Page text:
So what about the stories of those who lost significant amounts of weight in a short time from low carbohydrate diets? Again an understanding of the science behind how our body works gives us some insight. Carbohydrates are stored in our body as glycogen, which is a combination of glucose and water. When you reduce your carbohydrate intake your glycogen levels will drop and you will lose some of that water in the process. That’s the weight you’ll see lost on the scale but it is all water weight, and does nothing to reduce your fat stores. An effect that is at best temporary and a distraction from the practice of watching your portions and eating in a consistently better fashion with a diet that includes all food groups in sensible quantities. There aren’t any shortcuts and faced with the abundance of so many energy dense foods and our inability to accurately estimate how many calories we consume it is a difficult task indeed. A slight excess in caloric intake can go a long way as eating only 40 calories more than our daily energy requirements can add an extra 40lbs of fat over the course of ten years. Taking that into consideration and the fact that our ancestors burned off far more calories than we do today due to the rather active nature of staying alive in a world without supermarkets and shopping malls, and of course the superabundant food supply we have today, it becomes a bit easier to understand how our current obesity crisis came about. It might be an uphill battle, but it’s one that can be won with a consistent approach that emphasizes lifestyle change and not immediate weight loss results.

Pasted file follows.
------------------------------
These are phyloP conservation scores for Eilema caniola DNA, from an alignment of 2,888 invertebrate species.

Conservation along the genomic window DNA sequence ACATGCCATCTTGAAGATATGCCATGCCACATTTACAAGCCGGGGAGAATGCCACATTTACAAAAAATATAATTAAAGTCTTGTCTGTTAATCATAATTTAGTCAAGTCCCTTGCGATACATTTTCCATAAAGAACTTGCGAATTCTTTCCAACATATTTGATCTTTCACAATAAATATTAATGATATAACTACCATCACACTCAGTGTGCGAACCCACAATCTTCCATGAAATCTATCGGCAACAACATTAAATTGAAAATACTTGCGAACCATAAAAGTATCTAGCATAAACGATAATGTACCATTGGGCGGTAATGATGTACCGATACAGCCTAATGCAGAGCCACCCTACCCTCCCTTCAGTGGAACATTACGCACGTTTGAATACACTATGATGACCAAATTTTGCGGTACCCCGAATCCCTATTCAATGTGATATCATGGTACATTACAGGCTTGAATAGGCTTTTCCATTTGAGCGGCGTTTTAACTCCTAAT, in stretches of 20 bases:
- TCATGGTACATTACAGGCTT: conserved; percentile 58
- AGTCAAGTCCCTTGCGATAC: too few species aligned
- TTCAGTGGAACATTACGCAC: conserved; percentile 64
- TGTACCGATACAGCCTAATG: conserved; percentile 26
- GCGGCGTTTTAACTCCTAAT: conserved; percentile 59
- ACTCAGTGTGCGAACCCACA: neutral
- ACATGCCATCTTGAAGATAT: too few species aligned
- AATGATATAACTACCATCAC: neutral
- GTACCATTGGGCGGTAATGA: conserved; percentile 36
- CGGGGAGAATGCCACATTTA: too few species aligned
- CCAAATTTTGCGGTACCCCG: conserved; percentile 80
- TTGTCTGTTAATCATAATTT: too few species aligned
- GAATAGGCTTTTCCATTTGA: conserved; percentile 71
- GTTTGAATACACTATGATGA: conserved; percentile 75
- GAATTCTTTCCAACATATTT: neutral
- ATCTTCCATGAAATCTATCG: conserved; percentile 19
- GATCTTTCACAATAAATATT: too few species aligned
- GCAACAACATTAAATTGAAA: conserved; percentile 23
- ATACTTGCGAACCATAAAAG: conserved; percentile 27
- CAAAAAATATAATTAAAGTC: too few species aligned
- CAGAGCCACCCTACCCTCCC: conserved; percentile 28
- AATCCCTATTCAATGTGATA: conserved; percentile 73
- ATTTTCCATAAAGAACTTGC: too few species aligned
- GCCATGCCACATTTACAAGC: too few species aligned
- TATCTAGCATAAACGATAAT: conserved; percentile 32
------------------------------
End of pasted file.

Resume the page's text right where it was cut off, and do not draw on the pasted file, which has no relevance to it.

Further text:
1. National Health & Nutrition Examination Survey- Intake of Calories and Selected Nutrients for the United States Population, 1999-2000
2. Kushner, Robert (2007). Treatment of the Obese Patient (Contemporary Endocrinology). Totowa, NJ: Humana Press. pp. 158. ISBN 1-59745-400-1. Retrieved April 5, 2009.
3. Wells JC, Siervo M. Obesity and energy balance: is the tail wagging the dog? Eur J Clin Nutr. 2011
4. Peter G. Kopelman, Ian D. Caterson, Michael J. Stock, William H. Dietz (2005). Clinical obesity in adults and children: In Adults and Children. Blackwell Publishing
5. Erlanson-Albertsson C. How palatable food disrupts appetite regulation. Basic & Clinical Pharmacology & Toxicology 2005
Kevin Richardson is an award winning fitness writer, one of the most sought after personal trainers in New York City and the creator of Naturally Intense High Intensity TrainingTM. If you live in the New York metropolitan area and need help losing weight or taking your body to the next level give Kevin and his team a call at 1-800-798-8420 or click here to get started with 50% off your trial personal training session.